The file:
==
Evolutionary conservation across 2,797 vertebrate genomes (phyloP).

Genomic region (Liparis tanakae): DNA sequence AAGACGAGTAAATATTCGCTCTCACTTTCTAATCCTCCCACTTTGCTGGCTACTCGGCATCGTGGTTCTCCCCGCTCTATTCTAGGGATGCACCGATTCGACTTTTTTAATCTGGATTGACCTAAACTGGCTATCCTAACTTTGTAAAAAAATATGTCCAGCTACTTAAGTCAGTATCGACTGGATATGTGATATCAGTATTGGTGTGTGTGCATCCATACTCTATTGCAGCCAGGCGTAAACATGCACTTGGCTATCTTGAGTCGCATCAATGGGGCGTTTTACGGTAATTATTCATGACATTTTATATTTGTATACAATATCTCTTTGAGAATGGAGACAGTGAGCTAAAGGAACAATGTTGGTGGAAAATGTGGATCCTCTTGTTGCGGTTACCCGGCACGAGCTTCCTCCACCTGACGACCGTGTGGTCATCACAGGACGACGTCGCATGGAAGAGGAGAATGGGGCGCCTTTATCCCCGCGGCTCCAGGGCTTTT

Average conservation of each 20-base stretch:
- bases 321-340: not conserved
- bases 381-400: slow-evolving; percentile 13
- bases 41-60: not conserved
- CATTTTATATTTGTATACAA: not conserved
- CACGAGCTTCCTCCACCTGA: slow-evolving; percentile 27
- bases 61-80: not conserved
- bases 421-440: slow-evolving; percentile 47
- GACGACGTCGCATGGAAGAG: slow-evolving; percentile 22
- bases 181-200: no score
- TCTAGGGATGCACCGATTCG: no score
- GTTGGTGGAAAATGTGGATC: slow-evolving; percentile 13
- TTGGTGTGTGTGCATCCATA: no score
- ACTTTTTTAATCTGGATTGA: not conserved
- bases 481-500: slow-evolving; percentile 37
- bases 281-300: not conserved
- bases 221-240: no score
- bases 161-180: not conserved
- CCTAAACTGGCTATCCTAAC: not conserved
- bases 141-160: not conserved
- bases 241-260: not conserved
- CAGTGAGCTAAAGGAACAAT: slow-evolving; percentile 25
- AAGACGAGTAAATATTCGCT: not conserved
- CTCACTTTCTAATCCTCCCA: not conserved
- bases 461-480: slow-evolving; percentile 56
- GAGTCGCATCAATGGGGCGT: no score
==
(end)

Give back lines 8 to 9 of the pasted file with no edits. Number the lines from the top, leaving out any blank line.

- CACGAGCTTCCTCCACCTGA: slow-evolving; percentile 27
- bases 61-80: not conserved